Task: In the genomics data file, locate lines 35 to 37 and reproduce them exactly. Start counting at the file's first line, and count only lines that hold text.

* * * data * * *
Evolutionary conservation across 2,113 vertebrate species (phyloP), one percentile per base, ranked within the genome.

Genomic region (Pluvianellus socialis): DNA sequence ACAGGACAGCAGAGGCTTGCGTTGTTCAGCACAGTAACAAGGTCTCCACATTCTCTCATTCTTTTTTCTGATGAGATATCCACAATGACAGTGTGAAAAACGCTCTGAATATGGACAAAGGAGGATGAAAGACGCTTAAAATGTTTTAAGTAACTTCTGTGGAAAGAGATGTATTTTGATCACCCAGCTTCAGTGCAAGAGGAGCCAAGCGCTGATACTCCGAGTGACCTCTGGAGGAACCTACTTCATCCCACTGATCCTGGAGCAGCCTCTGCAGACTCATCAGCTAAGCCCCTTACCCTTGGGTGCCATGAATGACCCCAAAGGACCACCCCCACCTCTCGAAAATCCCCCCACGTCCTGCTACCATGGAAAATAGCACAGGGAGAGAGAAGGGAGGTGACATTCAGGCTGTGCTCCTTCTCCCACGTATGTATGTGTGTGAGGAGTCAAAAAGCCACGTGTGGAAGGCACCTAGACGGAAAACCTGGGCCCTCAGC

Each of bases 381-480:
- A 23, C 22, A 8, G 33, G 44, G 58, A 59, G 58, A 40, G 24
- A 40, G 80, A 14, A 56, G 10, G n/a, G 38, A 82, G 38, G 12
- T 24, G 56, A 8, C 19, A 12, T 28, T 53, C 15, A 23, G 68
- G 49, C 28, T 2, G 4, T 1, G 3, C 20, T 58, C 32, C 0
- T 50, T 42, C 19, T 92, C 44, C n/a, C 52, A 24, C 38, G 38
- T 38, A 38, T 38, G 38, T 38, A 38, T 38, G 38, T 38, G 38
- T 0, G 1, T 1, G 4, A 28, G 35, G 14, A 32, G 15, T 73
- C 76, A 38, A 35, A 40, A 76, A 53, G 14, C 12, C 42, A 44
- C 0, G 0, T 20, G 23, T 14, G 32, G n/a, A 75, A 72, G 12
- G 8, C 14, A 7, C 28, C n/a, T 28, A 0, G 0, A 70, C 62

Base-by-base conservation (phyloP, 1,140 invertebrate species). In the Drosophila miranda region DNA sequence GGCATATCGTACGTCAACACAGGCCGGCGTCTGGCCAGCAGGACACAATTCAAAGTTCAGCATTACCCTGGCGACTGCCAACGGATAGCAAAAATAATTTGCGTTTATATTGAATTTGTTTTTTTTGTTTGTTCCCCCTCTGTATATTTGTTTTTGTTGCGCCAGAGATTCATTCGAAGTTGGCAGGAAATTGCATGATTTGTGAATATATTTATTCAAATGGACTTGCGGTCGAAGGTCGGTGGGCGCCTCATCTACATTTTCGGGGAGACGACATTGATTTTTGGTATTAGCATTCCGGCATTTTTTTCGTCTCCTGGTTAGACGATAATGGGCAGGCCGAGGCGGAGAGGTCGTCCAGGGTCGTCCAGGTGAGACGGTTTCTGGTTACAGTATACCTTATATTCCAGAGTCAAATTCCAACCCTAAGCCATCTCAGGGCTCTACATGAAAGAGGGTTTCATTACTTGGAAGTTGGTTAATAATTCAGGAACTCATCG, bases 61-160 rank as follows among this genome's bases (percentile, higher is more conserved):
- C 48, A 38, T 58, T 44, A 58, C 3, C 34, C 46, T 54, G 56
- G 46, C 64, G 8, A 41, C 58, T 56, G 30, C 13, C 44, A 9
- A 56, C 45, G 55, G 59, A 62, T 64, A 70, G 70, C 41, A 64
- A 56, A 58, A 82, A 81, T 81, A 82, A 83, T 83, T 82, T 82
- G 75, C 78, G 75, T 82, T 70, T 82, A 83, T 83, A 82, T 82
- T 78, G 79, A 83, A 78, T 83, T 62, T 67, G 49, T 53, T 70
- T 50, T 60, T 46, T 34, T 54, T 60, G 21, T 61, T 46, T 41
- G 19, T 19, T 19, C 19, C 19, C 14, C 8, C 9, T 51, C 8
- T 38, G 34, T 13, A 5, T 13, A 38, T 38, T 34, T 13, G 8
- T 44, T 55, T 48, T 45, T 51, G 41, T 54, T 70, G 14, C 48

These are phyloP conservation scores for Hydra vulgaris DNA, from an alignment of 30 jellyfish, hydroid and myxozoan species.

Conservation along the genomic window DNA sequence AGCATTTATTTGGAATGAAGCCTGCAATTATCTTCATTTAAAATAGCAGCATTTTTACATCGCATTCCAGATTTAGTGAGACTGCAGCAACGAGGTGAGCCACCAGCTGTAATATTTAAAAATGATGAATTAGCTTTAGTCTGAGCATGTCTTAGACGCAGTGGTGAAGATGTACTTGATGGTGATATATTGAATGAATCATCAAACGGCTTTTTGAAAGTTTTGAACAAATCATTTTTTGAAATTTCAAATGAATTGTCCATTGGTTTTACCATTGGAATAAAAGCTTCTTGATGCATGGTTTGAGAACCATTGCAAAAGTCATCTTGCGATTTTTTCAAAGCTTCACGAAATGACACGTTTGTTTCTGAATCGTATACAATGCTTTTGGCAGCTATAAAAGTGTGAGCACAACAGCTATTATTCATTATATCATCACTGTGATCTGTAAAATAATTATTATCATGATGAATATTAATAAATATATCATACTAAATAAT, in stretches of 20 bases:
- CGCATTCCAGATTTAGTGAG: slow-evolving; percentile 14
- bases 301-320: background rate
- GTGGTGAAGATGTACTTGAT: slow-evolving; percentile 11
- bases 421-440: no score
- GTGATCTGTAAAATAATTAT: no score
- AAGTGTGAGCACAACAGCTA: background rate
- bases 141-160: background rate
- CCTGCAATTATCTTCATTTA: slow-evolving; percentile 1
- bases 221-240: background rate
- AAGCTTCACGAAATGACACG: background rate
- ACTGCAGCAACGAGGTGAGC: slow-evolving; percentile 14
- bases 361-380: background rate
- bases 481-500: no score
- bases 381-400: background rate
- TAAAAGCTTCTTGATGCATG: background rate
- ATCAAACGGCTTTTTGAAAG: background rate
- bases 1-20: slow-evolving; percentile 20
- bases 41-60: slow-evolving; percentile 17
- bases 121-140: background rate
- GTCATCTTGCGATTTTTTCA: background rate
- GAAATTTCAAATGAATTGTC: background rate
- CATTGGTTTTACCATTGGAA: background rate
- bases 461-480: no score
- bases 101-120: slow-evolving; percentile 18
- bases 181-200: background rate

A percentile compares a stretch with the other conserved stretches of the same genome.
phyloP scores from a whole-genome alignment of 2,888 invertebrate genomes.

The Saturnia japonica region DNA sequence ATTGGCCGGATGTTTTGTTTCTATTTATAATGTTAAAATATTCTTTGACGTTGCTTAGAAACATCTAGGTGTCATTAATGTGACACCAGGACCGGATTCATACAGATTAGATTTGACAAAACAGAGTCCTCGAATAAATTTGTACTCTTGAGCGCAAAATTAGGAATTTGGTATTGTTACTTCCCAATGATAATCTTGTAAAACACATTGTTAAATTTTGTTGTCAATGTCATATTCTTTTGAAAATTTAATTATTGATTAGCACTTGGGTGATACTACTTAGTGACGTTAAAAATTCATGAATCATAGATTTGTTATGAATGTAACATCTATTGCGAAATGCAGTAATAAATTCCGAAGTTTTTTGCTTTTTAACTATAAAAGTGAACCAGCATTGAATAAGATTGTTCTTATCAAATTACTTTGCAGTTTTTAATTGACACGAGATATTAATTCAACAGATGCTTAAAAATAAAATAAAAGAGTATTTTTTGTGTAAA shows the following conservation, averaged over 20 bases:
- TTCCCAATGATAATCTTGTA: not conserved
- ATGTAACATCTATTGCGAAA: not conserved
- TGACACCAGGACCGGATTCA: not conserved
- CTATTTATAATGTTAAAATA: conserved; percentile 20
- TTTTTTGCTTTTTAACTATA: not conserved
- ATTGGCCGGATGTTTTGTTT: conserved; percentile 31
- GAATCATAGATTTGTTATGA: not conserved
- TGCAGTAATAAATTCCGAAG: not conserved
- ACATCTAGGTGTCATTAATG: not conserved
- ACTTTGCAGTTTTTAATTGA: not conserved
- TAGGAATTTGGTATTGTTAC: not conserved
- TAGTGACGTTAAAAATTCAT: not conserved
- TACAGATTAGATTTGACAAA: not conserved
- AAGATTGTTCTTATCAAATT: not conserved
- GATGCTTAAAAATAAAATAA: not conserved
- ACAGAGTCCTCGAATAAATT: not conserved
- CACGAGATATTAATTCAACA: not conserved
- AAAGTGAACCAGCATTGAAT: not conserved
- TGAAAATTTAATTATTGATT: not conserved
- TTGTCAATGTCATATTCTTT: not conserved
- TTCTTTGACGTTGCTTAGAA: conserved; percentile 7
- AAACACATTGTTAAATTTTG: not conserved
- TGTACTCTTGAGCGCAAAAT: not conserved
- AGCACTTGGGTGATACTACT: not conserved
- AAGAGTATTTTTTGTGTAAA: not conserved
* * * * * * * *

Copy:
- bases 221-240: background rate
- AAGCTTCACGAAATGACACG: background rate
- ACTGCAGCAACGAGGTGAGC: slow-evolving; percentile 14